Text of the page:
The Media’s One-Sided Coverage of Obamacare

Why does the media continue to insist on promoting the conservative meme that “Obamacare is a disaster”? Today Bloomberg ran a story headlined “Health-Care Law Support Hits New Low, Poll Shows

The piece begins: “Support for President Barack Obama’s signature health-care law has reached its nadir, according to a CNN/ORC International poll released today. The survey shows 62 percent of Americans opposing the law, the highest total since CNN began polling on the issue in March 2010. Just 35 percent favored it. The health-care law has been plagued by a faulty website, hindering efforts to log in and buy insurance, and by the revelation that millions of Americans could not keep their health insurance as Obama originally promised.”

It would be more accurate to say: “Support has been plagued by a faulty website—and a media determined to bury the good news while exaggerating the bad news.”

The very next sentence of the Bloomberg piece illustrates what I’m talking about: “Of those opposing the law, 15 percent said the legislation didn’t go far enough.” (If you actually look at the poll, you will find that pollsters were more explicit: 15% said the law was “not liberal enough.)  Bloomberg continues: ““Another 43 percent said the measure was too liberal based on Republican proposals such as the health-care measure championed by then-Gov. Mitt Romney in Massachusetts.”

Here is a more accurate, cleaerer  lead:  “50 percent of those polled either like the law (35% ) or think that it isn’t liberal enough (15%).”

It also is worth noting that the percent of people who think the ACA isn’t liberal enough is rising: in May 11% said the law wasn’t sufficiently progressive; last month 14% voiced that complaint. In other words, as more people learn about the details of Obamacare, more think that it’s too conservative.)

That’s quite different from the lead the reporter chose: “The survey shows 62 percent of Americans oppose the law.” Most readers would assume that means 62% are opposed to reform, when in fact 50% either support reform or would have liked a more progressive bill.

A balanced story would emphasize that the country remains deeply divided about the overhaul of our health care system. That should have been the headline: “Half of all Americans Support Legislation Sixteen percent thought they would be “better off” while 40% said they expected to be about the same.”Designed to Make U.S. Healthcare Better, More Equitable, and More Affordable.”

I would then  explain: “Many in that group would have liked a more radical solution: a single-payer system. The most recent CNN/ ORC International polls shows that the other half object to government intervention in our healthcare system. Some believe the government will make things worse, and that they will be among the losers.  Forty-two percent of those polled said they believed they would be worse off under the new system.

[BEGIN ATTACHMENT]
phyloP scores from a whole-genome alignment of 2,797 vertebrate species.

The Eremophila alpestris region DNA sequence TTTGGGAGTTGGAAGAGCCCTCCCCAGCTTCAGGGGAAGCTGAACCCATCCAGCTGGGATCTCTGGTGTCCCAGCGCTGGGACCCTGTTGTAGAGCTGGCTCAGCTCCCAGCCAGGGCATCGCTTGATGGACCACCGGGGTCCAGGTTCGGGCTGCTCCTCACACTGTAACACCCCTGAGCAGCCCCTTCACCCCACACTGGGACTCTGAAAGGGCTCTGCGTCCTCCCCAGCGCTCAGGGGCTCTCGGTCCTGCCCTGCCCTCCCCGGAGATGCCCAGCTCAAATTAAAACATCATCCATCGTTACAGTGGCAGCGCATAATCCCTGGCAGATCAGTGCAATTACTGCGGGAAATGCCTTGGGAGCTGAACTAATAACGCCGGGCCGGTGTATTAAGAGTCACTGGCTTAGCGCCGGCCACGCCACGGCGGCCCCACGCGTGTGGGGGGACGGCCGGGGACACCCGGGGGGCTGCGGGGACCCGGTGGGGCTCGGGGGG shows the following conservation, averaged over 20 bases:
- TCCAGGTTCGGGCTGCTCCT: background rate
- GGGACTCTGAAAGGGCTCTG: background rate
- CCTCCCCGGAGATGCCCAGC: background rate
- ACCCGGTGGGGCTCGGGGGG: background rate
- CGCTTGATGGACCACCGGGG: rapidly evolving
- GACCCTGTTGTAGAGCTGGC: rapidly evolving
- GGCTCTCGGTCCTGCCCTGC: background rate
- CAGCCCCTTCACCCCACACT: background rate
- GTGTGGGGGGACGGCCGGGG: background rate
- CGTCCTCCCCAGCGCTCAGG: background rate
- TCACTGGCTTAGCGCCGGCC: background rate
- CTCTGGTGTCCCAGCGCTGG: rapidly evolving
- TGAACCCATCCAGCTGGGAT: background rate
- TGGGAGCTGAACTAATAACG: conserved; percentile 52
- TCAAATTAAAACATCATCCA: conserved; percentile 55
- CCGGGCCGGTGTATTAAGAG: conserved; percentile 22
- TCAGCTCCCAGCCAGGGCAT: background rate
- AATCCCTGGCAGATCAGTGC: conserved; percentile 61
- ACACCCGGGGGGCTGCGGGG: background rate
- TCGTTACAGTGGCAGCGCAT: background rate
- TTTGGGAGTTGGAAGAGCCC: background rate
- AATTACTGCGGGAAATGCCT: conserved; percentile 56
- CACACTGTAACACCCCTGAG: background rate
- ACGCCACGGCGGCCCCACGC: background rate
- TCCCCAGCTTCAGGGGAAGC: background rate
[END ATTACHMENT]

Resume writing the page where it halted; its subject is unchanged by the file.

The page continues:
It is worth noting that the law draws the greatest support from people 18-34 (38 %) and 51-64 (41%.)  Somehow most in the media are ignoring the fact that so many young Americans favor the law—perhaps because that would contradict assertions  that 20-somethings and 30-somethings won’t be signing up for insurance.

No surprise, better educated Americans support the law, while those with less education are far more likely to be suspicious. This supports the notion that people who have read more about the law, and understand some of the details are looking forward to reform. Others won’t be enthusiastic until the law takes effect—and actually begins to help them.

 How the Media Has Covered the Cancellations

Here is another example of the media feasting on bad news. In recent weeks newspapers have been filled with tales of hard-working Americans who report that their inexpensive coverage has been cancelled because it doesn’t meet Obamacare’s requirements. As a result, they are forced to shop in the Exchanges—and, there, we are told, “millions” will have to pay far more for insurance. Some will have to go without insuran

This is yet another example of how newspaper editors and television producers have swallowed the lies that reform’s opponents have been circulating—without asking many questions.

The truth is that the policies that are disappearing did not provide the consumer protection that most Americans want and need. Some policies don’t cover “essential benefits,” including hospital care, prescription drugs and maternity benefits. Other policies cap how much an insurer will pay out in a given year. Still others call for out-of-pocket payments that could easily bankrupt a middle-class family.